During operation of an x-ray tube, the electrons in the primary electron beam strike the target anode surface (or focal track) at a high velocity. The target surface on the target anode is composed of a material having a high atomic number, and a portion of the kinetic energy of the striking electron stream is thus converted to electromagnetic waves of very high frequency, i.e., x-rays. The resulting x-rays emanate from the target surface, and are then collimated through a window formed in the x-ray tube for penetration into an object, such as a patient's body. As is well known, the x-rays can be used for therapeutic treatment, or for x-ray medical diagnostic examination or material analysis procedures.
A percentage of the electrons that strike the target anode target surface rebound from the surface and then either impact at other random areas on the target surface, or at other “non-target” surfaces within the x-ray tube evacuated enclosure. The electrons within this secondary electron beam are often referred to as “secondary” electrons. These secondary electrons retain a significant amount of kinetic energy after rebounding, and when they impact these other non-target surfaces a significant amount of heat is generated. This heat can ultimately damage the x-ray tube, and shorten its operational life. For example, the temperatures generated by secondary electrons, in conjunction with the high temperatures generated by the primary electrons at the focal spot of the target surface, often reach levels high enough to damage portions of the x-ray tube structure. For example, the joints and connection points between x-ray tube structures can be weakened when repeatedly subjected to such thermal stresses. In some instances, the resulting temperatures can even melt portions of the x-ray tube, such as lead shielding disposed on the evacuated enclosure. These situations can shorten the operating life of the tube, affect its operating efficiency, and/or render it inoperable.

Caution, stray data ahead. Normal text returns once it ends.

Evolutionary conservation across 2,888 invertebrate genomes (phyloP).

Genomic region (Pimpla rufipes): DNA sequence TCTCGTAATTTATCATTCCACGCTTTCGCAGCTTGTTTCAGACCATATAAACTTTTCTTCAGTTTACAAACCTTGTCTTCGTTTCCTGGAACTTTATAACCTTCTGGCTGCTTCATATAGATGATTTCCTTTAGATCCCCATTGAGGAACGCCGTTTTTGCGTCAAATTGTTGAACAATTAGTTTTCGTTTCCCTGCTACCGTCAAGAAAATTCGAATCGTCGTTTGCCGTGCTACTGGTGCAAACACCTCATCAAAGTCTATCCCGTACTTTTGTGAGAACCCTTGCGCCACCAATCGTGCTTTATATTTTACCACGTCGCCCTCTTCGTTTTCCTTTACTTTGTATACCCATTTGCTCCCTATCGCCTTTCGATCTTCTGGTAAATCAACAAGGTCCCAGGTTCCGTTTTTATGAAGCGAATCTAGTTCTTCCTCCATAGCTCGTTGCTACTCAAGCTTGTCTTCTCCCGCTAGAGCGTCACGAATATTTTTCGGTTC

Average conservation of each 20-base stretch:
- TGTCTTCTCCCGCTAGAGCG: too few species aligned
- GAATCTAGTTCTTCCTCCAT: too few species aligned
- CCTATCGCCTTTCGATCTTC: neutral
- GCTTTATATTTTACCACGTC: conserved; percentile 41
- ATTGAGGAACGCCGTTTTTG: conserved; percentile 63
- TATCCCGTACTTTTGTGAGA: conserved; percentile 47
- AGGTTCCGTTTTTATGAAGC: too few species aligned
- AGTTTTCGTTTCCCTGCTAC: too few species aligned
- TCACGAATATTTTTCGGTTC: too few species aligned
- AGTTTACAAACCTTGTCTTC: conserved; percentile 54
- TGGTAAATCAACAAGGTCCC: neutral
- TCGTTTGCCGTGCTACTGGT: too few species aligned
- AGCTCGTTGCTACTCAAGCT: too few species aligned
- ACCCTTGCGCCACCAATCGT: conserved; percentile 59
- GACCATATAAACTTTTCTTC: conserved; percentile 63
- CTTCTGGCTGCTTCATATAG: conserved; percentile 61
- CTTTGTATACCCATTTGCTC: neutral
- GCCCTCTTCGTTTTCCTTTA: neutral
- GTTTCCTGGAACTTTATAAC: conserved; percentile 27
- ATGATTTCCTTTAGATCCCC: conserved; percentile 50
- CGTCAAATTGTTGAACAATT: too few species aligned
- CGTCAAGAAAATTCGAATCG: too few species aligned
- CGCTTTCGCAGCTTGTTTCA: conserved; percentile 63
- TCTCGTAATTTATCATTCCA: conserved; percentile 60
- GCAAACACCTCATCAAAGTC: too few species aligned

Further, because the trajectories of secondary electrons cause them to impact some interior surface locations with relatively greater frequency than other areas, the resulting heat distribution can be uneven. The varying rates of thermal expansion cause mechanical stresses and strains when the cooler part of the structure resists the expansion of the hotter portion of the structure. Ultimately, this can cause a mechanical failure in the part, especially over numerous operating cycles.
While the aforementioned problems are cause for concern in all x-ray tubes, these problems become particularly acute in the new generation of high-power x-ray tubes which have relatively higher operating temperatures than the typical devices. In general, high-powered x-ray devices have operating powers that exceed 20 kilowatts (kw).